We hear it said all the time: “We’ll just get a grant for that.”
There are many people working in the nonprofit world who believe that grants are the low-hanging fruit of the fundraising orchard. We understand why that is—grants usually have a clear protocol, process, and decision-making timeline. Unfortunately, grants are just not low-hanging fruit. In fact, let’s call them high-hanging fruit, the kind of fruit that you need a team of people, a ladder, and an extended cultivation period to pick.
Here are a few essential things you need to know if you’re thinking about pursuing grants as a fundraising strategy to support your organization or program.
Foundations are looking for a proven track record of stability and success. Some foundation grant guidelines will even explicitly state that you should not bother applying unless you have been operating for a minimum of three years. Others may not consider an application unless you can provide audited financial statements.
Not all foundations accept unsolicited applications. You can find this information easily on the organization’s most recent 990 form, just scroll to part XV, question two. Is that little box checked? If so, the foundation only makes awards to pre-selected organizations. Luckily, with a little bit of research and strategic donor cultivation, you may be able to get yourself on that pre-selected list, but that could be a lengthy process, even if you do already have a connection to a foundation trustee.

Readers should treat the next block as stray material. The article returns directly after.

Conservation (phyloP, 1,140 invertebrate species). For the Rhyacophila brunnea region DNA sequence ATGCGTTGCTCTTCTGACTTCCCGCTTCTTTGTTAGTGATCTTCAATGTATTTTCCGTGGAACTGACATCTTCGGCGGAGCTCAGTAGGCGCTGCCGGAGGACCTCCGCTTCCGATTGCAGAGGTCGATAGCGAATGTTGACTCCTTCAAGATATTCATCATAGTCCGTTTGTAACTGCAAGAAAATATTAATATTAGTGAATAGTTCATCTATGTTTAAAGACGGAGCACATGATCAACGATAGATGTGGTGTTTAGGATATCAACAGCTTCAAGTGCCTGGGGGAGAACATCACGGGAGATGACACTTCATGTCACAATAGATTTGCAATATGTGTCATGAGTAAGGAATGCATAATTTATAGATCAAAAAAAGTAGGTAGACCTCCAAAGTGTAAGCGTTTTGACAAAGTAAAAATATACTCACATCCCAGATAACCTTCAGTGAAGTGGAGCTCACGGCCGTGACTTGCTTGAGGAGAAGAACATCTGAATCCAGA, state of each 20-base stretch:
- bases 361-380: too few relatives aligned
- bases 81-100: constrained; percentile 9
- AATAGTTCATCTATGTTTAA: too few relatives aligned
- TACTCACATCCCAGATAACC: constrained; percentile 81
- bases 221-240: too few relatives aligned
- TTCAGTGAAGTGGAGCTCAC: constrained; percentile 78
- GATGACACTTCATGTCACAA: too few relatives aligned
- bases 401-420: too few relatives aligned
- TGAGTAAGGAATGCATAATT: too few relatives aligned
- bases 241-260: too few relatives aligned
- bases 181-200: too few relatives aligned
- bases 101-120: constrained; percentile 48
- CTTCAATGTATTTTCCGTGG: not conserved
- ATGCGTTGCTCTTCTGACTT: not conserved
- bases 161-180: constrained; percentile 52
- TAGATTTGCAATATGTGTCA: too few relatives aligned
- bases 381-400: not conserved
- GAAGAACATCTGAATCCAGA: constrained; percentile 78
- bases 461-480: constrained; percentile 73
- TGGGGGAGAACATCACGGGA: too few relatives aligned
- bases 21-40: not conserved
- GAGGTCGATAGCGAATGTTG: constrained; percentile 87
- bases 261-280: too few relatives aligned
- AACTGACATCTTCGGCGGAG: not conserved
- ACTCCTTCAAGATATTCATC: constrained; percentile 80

Established Foundations often already have a full roster of grantees. This is especially the case with small or family foundations that have no professional staff. These foundations are often already giving annually at capacity, and even if they do accept unsolicited proposals, will not have the ability to offer funding to a new organization without penalizing one of their current grantees.
The guidelines do matter. Missing deadlines, providing insufficient or incorrect supplemental materials, and submitting a proposal that falls outside of the stated goals of a foundation are all grounds for your application to be declined. Foundations regularly receive more proposals than they can possibly fund and a failure to follow the rules of submission can help the decision-makers winnow down their pile of prospective grantees.
Foundations are just a bunch individuals making funding decisions as a group. Much like working with an individual donor, if you make an ask to a foundation without taking the time to find out what inspires their charitable giving, you are much less likely to be funded. To improve your chances of receiving that grant, treat the foundation’s staff and board as you would a group of individual donors: get to know them, cultivate them, and thank them appropriately when they do give.